Why Ad Agencies May End Up Like Petrol Stations

When I was a kid there were loads of petrol stations (there was even one in my road), and for the most part they just sold petrol. The motorway ones sold car maintenance crap and those nice powdered-sugar travel sweets, but the city ones were places you really only went to for fuel.

Then they started to sell other things. Magazines, groceries, coffee, mobile phone top-ups, cigarettes, flowers, charcoal briquettes (nice new print ad for VW, by the way) and even booze, just in case you felt just a little too sober as you took the wheel.

They became so good at doing this that they began to make more money off the non-petrol things than the petrol. Then they started to close, after all the property market was going through the roof and those forecourts took up an awful lot of space.

And now there aren’t many left (the one in the road I grew up in disappeared years ago).

So, with that in mind, here’s another ill-thought out theory to go with the many other ones that have appeared on this blog:

Many advertising agencies are becoming like petrol stations because they are becoming less about the business of creating ads as we know them, and more about selling their clients extra services.

If you think about it, this has become a financial necessity, even if your only ambition as an agency is to stand still. The amount of cash your clients are offering for a bit of press, poster, TV and radio advertising has declined dramatically, partly because the media costs for conventional media have plummeted, and partly because costs have been transferred to other forms of advertising, many of which were not created by conventional agencies only a decade ago.

So now agencies are claiming or acquiring skills that are new to them. These skills may be closely related to ‘conventional advertising’, but they are still not enough. An UK ad agency that wants to take in tons of money in 2009 needs to provide other services, almost all of which are process services: researches, audits, projections, strategies, analyses, competitive reviews…Anything that can be generated from the usual personnel of an agency.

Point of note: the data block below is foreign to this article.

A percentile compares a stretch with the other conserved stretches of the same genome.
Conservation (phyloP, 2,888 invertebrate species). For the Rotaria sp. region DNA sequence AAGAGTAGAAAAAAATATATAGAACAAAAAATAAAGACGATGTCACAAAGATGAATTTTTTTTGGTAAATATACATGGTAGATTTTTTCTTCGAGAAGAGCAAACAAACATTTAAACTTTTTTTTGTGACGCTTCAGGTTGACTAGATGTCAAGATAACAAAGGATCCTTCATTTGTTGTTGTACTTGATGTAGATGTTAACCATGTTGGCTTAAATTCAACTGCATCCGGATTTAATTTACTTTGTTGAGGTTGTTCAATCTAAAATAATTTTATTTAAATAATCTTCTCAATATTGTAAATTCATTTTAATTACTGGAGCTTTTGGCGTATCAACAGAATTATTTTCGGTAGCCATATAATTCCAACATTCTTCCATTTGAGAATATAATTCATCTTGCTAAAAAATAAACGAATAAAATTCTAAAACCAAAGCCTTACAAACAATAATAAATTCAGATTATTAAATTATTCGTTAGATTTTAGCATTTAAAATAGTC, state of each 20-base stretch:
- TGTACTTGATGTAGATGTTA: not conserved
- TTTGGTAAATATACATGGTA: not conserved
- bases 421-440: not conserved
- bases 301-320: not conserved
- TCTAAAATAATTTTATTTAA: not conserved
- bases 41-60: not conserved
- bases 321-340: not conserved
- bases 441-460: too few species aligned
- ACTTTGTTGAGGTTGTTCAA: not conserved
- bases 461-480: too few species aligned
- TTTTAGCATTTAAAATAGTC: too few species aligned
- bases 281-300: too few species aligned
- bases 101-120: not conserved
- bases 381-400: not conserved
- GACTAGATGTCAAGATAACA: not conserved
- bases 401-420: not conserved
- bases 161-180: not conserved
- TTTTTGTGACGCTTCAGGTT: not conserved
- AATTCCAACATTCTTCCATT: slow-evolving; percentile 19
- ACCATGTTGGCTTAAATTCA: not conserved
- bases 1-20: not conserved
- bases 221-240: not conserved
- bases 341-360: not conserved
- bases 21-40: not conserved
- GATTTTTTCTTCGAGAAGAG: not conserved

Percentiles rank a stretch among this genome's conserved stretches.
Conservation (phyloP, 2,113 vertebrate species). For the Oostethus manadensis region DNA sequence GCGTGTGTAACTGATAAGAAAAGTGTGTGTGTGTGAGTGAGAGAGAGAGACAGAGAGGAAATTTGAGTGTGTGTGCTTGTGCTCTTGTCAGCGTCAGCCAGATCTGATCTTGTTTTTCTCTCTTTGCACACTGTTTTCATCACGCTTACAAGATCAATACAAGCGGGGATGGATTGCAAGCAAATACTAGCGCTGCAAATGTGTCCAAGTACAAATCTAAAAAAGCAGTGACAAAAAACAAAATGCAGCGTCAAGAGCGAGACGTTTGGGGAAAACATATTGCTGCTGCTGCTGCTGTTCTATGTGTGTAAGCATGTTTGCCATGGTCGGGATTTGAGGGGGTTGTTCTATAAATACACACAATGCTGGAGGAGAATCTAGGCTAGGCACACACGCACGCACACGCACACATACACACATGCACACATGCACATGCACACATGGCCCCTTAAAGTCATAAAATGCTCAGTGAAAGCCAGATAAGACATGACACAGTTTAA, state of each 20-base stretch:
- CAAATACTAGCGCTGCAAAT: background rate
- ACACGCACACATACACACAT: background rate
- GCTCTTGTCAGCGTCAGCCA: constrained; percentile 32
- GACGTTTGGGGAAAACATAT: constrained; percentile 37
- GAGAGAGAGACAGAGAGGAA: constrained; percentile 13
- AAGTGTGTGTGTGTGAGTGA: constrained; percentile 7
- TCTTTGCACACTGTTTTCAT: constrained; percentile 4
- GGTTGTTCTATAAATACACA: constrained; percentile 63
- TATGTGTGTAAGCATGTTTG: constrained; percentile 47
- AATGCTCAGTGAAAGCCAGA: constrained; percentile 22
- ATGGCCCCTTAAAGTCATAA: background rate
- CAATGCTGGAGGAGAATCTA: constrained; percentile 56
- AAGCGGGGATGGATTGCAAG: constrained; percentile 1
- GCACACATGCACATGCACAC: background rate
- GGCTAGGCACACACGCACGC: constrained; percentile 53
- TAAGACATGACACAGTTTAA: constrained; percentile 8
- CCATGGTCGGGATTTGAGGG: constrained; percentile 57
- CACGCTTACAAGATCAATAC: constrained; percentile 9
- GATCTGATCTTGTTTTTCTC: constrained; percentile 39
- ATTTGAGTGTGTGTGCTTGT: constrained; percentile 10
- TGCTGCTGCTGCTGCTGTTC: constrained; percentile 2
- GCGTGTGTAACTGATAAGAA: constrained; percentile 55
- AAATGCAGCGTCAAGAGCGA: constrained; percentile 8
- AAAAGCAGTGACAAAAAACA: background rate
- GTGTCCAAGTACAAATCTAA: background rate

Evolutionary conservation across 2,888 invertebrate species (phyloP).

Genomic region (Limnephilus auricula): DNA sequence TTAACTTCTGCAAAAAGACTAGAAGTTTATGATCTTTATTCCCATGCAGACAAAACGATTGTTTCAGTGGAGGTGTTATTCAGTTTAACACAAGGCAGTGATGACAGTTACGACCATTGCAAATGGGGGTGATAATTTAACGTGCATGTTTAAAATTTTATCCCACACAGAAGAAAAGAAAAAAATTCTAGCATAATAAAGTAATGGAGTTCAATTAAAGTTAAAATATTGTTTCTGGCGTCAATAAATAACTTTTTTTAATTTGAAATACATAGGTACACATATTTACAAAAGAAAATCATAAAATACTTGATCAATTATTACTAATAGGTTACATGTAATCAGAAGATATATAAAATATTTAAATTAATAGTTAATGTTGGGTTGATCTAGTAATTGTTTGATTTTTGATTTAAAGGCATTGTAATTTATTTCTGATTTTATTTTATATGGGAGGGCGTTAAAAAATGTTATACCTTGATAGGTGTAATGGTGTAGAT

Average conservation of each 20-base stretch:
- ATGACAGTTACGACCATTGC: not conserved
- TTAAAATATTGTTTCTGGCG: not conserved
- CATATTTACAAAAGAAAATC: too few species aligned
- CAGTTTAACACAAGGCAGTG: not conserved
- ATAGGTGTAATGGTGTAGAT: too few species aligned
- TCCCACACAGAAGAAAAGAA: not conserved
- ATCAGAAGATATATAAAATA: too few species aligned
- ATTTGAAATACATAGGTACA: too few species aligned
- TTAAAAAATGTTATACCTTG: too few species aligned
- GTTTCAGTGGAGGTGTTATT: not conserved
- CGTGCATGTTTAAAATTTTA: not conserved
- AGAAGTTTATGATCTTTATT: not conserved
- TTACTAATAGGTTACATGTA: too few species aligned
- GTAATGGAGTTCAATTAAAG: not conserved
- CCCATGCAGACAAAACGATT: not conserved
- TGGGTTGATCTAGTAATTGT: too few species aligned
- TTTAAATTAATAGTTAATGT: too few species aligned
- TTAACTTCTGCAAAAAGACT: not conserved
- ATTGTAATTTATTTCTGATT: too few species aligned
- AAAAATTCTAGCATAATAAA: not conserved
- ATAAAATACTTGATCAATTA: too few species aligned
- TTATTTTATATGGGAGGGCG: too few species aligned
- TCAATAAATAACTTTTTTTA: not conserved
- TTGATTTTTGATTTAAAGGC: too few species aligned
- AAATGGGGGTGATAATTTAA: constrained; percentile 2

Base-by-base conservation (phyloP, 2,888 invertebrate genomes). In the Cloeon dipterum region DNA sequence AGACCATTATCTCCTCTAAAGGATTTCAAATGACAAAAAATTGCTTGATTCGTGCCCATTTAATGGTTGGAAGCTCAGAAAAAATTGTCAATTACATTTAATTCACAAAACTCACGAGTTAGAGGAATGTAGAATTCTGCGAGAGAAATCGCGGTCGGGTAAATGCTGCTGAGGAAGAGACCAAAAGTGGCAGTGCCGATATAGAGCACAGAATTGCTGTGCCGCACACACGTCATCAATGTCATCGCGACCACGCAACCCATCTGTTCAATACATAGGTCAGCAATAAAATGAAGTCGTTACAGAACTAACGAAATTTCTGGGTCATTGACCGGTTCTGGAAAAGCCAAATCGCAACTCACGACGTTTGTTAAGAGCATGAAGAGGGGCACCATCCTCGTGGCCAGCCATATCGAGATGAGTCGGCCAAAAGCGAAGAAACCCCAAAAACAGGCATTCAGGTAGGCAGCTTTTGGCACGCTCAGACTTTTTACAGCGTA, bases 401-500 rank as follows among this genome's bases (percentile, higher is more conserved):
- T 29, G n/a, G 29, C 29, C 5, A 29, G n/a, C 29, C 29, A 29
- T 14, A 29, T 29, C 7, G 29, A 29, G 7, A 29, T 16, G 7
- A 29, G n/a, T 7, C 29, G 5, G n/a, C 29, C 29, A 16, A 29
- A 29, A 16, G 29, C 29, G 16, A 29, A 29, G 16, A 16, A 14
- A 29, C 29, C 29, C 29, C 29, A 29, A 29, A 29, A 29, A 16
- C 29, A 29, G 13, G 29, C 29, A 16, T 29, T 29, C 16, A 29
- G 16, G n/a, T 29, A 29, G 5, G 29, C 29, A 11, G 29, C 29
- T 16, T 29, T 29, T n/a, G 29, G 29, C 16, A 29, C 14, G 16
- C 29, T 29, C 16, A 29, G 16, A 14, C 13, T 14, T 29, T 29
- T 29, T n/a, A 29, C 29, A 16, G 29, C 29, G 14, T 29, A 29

Or, to be more specific, the usual non-creative personnel of an agency.

Indeed, this torrent of blah does not require much input from the All-Star-wearing picky little sausages in the Creative Dept. Sure, we might be called upon to provide adcepts, or pointless fucking cannon fodder, but the new streams of income emanate from the planners and the suits.

And this might just be why, in many agencies, creativity is taking an increasingly distant back seat to the other disciplines: it’s less lucrative.

Of course, it still pays to some degree, but that degree is decreasing, and with it, the significance of the Creative Department, and the creativity of advertising in general.

So, back to the petrol station. If agencies are going to marginalise that which is their ostensible function, they will become fewer and further between. Perhaps they will disappear and become something with a new name, such as communication consultancies, leaving the places that actually produce creative work to become smaller, more specialised communication production agencies, that merge with production companies and photographic collectives to do nothing but make the finished product. I imagine that what we now know as an advertising agency will exist, but only in larger incarnations that serve to make the more pant-wetting of our clients feel a bit safer and believe they are saving money through economies of scale.

The nth degree argument of this is that WPP will go back to producing Wire and Plastic Products, perhaps as an additional service for clients that need such a thing.

And the separation of ad agency departments which have always, despite claims to the contrary, been riven by dislike, jealousy, condescension, petty squabbling and diametrically opposed perspectives on life in general, will become formalised, leading to generally increased happiness all round.

It’s enough to make you feel all warm inside.